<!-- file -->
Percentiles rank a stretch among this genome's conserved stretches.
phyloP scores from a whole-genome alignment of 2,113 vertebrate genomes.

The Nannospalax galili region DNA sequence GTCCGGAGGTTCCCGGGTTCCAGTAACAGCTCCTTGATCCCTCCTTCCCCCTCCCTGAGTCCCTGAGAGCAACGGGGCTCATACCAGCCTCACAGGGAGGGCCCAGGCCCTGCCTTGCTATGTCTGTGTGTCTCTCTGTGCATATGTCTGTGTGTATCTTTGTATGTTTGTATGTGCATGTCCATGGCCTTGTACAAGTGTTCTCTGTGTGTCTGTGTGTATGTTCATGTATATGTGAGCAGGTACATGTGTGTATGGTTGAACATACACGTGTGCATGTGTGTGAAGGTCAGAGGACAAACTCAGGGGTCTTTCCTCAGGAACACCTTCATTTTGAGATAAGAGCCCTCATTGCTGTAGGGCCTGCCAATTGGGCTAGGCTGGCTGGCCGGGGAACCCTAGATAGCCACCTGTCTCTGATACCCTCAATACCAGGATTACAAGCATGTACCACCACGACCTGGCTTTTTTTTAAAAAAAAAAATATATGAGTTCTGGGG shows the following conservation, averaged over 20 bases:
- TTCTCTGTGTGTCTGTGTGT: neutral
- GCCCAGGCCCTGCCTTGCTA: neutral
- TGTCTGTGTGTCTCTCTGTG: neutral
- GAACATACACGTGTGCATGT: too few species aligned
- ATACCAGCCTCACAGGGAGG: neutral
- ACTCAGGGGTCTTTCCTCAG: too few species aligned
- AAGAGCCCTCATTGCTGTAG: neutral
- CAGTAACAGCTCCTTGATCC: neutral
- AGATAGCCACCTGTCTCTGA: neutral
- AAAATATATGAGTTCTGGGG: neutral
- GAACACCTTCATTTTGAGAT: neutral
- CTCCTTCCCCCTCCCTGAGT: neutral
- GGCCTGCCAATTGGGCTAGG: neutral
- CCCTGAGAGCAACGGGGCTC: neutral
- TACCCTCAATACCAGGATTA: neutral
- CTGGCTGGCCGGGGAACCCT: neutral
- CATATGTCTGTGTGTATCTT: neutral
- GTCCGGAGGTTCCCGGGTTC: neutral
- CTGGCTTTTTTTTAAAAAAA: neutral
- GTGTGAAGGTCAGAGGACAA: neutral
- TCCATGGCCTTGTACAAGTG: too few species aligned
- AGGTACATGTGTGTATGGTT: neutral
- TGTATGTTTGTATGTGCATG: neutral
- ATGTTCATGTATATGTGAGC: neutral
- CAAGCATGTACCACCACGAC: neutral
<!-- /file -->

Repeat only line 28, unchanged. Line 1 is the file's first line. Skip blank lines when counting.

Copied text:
- CAAGCATGTACCACCACGAC: neutral